Tenterfield Star

7 Ways to reduce waste in the workplace

7 Ways to reduce waste in the workplace

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Recycling has become a quintessential component of maintaining not just healthy, environmentally and socially conscious households, but professional spaces as well. With more and more Aussie consumers adopting eco-conscious practices in their day-to-day, it's increasingly clear that a business' initiatives to reduce waste in the workplace as well as advocate for sustainable personal and professional practices, can hold a direct influence on worker satisfaction.

In a nutshell, Aussie employees value being a part of organisations that 'do their bit'. So how can your business reduce its own waste? We'll be outlining seven easy and effective sustainable organisational practices that you can incorporate into your professional spaces today.

1. Assess your office printing habits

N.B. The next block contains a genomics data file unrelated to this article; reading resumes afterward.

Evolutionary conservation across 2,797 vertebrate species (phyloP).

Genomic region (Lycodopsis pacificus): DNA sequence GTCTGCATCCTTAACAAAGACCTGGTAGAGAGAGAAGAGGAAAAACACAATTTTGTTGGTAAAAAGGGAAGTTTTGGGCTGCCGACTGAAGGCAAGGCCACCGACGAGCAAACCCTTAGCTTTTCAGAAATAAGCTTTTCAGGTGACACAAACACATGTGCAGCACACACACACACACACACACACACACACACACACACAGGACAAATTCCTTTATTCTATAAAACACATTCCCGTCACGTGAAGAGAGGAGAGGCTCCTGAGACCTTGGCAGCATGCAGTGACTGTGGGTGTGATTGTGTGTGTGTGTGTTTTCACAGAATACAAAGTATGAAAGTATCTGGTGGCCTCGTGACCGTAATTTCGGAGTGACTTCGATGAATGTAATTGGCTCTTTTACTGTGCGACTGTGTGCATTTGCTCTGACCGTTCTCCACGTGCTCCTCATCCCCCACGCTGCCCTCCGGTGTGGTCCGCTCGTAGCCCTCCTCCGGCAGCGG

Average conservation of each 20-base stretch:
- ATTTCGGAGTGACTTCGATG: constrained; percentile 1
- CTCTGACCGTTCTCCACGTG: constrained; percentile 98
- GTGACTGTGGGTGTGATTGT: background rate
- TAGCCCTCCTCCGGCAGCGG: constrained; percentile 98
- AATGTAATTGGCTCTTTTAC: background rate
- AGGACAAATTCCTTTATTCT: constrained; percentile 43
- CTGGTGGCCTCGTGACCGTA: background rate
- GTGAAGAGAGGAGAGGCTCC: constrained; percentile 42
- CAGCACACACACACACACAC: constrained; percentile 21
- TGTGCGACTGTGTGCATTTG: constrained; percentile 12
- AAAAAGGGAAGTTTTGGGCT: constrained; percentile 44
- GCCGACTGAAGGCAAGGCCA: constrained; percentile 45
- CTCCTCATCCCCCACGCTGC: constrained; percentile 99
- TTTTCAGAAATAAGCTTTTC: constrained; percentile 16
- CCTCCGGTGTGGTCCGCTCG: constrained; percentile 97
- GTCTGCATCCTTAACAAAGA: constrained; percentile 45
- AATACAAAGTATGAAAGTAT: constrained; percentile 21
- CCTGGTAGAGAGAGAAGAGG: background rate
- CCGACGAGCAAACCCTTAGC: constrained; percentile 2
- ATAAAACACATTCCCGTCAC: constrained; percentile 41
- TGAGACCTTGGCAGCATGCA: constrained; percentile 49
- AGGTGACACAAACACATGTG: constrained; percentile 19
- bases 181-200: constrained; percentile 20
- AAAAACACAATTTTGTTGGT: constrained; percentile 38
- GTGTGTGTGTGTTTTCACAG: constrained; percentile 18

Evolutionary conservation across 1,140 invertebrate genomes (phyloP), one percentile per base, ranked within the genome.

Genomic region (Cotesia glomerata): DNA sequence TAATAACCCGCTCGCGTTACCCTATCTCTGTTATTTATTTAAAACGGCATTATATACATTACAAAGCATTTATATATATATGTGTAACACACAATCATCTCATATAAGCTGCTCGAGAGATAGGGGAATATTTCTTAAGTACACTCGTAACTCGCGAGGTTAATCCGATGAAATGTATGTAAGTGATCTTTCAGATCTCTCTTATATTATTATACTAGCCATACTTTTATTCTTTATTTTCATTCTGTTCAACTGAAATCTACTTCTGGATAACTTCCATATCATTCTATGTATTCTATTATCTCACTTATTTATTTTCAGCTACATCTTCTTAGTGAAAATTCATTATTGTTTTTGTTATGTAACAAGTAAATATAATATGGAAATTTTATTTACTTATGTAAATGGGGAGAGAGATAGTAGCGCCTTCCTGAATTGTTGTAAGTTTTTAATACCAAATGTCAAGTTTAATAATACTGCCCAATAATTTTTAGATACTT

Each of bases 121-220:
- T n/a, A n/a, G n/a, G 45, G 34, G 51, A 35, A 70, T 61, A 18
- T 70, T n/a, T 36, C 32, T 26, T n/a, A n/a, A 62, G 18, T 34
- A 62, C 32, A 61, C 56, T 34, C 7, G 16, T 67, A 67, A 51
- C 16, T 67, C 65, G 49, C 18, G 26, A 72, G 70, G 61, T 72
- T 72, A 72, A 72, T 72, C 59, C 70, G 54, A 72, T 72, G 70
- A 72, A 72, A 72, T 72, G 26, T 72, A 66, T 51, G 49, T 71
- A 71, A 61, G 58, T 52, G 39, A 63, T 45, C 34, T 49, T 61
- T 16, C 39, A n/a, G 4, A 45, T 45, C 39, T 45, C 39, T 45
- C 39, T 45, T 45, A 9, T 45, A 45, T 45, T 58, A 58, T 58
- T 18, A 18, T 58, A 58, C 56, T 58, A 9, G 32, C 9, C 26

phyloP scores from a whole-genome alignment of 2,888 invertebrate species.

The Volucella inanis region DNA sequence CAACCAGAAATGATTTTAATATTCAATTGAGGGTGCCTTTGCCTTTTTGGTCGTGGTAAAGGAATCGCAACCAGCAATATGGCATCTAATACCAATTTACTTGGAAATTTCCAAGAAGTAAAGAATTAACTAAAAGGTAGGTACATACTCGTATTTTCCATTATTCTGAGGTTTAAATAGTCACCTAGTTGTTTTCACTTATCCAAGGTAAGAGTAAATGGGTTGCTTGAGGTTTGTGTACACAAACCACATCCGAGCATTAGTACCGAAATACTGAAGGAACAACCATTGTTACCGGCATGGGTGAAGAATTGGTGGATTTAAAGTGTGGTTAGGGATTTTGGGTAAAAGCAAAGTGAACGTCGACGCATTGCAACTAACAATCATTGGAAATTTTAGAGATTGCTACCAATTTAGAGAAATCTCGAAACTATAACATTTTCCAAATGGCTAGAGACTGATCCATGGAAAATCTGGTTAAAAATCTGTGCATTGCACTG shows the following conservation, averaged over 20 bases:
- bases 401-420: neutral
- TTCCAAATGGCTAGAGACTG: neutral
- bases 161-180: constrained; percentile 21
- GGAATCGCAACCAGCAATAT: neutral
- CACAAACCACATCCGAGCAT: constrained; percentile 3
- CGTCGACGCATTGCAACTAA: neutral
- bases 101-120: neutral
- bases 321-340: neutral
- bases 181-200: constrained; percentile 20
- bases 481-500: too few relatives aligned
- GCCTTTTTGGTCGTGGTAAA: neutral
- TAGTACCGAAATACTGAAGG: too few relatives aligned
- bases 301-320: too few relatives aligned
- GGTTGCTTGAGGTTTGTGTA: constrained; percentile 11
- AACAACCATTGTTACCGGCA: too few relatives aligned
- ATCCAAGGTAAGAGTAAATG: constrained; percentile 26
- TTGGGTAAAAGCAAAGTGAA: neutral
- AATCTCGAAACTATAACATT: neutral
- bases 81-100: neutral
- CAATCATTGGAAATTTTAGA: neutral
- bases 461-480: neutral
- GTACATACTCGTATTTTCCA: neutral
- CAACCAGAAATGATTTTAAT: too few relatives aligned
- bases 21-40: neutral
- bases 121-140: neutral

Did you know that modern HP toner cartridges used with laser printing can produce up to ten times the amount of documents when compared to traditional inkjet printer cartridges?

As laser printers use powder-based inks over liquid ink cartridges, office laser printers are able to produce a substantial amount of printed documents, making laser printers ideal for organisations like law firms, medical clinics, and other professional spaces that may find themselves printing a higher number of documents.

If you do work in an industry that does require a large amount of printing, then investing in a laser printer will likely help your organisation conserve a large portion of its printing budget, as larger page yields naturally means you'll be buying replacement cartridges less frequently.

Alongside this, using high yield toner cartridges over traditional printer ink cartridges reduces the amount of depleted printer cartridges your organisation will accrue each year. Less depleted ink cartridges naturally equates to less waste. If you do have to use an inkjet printer for colour print jobs, however, you can keep your printing habits as sustainable as possible by simply recycling your depleted ink cartridges.

2. Swap out sticky notes for scrap paper